Compelling storytelling must look through a person’s lens—for example, a particular customer, an avid employee, or a very committed partner. To sum up, each of the stories your company shares must have a personal point of view. Tell your stories through real people, and you will see a big difference.

Start to co-create

In a not too distant future, clients will play an essential role in telling credible stories. The best brands already do this, it’s time for the rest to catch up. Users can create some excellent content too! Including audiences in your own story is a perfect way of achieving that trust you seek.

Any story must build trust

And not just the story, any brand that values its consumers must prioritize trust, especially if the goal is to preserve those leads and turn them into loyal customers. For a story to generate trust, it must first mesmerize. Once that’s ready, you have set the stage for a rewarding brand-consumer relationship.

Solve a need

Great storytelling speaks of emotional and personal values, not just rational ones. Feelings matter! Personal values have twice as much weight for a user when purchasing logical values. Keep in mind that all buyers ask themselves: “How will this improve my life?”. A true story should, therefore, solve a significant need for the buyer.

Easy to remember 

The more elaborate a story is, the more complicated it is to remember. Consequently, the simpler the story, or the easier it is to remember, the better. You don’t have to create stories with too many elements. What they should have is enough force and emotional impact to leave a mark. 

Improve your endings

Business storytelling must never have a weak ending. Ending with financial benefits, for example, is a terrible idea. Telling your audience that your product will save them money or time isn’t enough. Why is that? Because you are focusing on a purely rational benefit, an economic benefit. And, as we just mentioned, this has nothing to do with a personal or emotional story. This is the perfect example of a shallow message. 

“What your potential clients want to know is how their lives are going to change. They want to know that there is hope and that everything will be alright”

What your potential clients want to know is how their lives are going to change. They want to know that there is hope and that everything will be alright. What can your brand do to help them feel better, recognized, appreciated, happy, and everything else every human wants?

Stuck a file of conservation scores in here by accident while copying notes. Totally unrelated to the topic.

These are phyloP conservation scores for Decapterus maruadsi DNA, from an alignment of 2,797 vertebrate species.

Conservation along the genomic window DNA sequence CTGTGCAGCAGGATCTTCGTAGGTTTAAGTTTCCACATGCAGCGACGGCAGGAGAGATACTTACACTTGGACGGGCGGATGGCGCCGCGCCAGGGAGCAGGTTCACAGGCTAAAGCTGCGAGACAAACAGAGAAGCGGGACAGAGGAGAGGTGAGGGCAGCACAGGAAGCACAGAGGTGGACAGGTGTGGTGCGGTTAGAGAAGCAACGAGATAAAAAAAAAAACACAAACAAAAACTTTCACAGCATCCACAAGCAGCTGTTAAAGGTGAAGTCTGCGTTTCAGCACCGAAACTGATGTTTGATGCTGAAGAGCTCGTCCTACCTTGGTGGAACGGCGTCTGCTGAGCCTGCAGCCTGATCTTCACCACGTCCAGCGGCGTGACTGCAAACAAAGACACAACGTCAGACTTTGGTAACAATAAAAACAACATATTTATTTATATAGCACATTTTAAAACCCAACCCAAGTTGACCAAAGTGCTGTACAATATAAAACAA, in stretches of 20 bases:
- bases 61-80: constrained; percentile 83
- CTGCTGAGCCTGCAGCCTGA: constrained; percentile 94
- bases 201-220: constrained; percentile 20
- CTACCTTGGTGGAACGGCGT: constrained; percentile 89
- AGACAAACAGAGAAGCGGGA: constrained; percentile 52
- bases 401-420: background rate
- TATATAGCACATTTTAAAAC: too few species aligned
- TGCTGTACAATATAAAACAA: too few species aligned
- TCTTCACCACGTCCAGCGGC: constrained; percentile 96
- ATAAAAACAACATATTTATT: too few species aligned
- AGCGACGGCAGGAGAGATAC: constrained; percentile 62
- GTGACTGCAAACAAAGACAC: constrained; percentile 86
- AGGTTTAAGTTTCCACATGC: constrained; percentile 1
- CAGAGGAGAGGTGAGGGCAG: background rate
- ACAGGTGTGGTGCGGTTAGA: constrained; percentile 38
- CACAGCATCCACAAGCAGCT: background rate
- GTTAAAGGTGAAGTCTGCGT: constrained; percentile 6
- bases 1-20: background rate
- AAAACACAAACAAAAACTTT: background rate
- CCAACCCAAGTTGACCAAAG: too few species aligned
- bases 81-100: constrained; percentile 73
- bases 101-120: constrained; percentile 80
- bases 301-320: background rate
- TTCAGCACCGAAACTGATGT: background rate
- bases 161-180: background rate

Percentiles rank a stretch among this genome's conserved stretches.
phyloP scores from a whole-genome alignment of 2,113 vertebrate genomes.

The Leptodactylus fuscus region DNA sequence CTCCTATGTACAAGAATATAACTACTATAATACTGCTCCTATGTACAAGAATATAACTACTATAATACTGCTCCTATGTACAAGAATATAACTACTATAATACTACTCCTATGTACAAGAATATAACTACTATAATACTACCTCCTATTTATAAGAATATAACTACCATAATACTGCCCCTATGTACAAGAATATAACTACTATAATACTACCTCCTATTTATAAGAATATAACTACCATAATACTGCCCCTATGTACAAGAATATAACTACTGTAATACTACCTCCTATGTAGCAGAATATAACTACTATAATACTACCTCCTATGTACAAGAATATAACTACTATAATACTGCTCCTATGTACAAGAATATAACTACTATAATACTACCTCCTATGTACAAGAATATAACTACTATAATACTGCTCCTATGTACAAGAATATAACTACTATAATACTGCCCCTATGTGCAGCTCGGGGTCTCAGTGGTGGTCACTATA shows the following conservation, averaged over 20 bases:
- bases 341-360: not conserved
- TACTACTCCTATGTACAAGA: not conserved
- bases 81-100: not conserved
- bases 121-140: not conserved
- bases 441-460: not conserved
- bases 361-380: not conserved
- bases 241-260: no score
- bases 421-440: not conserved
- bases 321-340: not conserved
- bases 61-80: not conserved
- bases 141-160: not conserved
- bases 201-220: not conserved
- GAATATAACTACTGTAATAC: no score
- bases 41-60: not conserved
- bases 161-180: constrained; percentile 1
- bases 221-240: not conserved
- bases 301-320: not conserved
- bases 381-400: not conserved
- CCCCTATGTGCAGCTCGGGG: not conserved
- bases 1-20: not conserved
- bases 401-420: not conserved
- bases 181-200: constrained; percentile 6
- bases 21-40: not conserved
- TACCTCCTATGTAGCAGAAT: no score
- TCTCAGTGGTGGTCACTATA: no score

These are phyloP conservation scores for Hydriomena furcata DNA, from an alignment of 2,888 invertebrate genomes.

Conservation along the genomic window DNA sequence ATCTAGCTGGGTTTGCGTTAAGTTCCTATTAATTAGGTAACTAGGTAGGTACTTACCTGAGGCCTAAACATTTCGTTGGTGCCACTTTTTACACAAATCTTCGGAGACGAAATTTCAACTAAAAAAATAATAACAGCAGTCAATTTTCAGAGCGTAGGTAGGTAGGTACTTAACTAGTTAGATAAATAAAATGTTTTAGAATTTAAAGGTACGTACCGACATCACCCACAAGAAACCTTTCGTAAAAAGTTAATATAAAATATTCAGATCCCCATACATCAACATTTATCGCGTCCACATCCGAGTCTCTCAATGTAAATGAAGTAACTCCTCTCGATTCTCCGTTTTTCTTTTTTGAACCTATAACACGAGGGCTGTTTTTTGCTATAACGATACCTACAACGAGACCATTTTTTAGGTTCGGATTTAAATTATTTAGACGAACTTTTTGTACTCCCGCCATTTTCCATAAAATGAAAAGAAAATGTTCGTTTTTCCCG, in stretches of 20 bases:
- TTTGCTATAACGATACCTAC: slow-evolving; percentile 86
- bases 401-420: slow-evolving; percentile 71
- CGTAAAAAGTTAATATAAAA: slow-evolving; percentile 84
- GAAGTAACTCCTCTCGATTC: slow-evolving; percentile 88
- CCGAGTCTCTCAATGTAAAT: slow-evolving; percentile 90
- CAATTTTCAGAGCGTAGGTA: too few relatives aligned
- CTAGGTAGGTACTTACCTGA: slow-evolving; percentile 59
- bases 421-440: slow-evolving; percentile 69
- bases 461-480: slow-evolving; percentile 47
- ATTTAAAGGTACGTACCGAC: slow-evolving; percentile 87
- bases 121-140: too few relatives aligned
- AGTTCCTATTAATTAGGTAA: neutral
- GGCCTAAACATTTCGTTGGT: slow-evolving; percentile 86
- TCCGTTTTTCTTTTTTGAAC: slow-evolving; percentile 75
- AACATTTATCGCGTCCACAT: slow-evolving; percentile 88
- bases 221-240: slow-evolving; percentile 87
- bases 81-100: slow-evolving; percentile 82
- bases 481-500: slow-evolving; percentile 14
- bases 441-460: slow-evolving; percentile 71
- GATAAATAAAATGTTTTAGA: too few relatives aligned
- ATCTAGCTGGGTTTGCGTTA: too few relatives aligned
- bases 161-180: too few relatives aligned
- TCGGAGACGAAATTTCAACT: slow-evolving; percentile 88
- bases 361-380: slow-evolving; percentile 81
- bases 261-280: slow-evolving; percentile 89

It’s okay if your story is still open or has an unfinished ending; this equals hope. Consider a business story that invites your audiences to co-create or collaborate. Your potential customers have needs that have nothing to do with your product or service. As you already know, those needs go beyond rational or economic motives. It would be best to find out what those needs are and then tell stories that talk about them. Did your product help them achieve personal goals? How? Bring these kinds of things out into the open, remember it’s not just about your brand!

Are there different types of storytelling? 

The different types of storytelling techniques that exist depend on the nature of the story you want to tell. Here are some examples:

Fiction

In this type of storytelling, we tell a story in which the narrated events are not real. We rely on made-up characters or situations to deliver our message.

Historic

For classic brands with years of experience and an excellent reputation, a story about said history is the best option. Going through your history can raise different feelings among your audience (happiness, nostalgia, etc.), which we aim for, as we’ve already mentioned.

Real purchase situations

The purpose of this type of storytelling is that we see ourselves reflected in the situations that the characters of the story experience while purchasing the product or service of the brand.

Based on brand values

For this type of storytelling to work, the story’s main character needs to incarnate the brand’s values that support your message. This type of storytelling’s primary goal is for the consumer to relate to the character’s personality; in other words, the brand’s personality.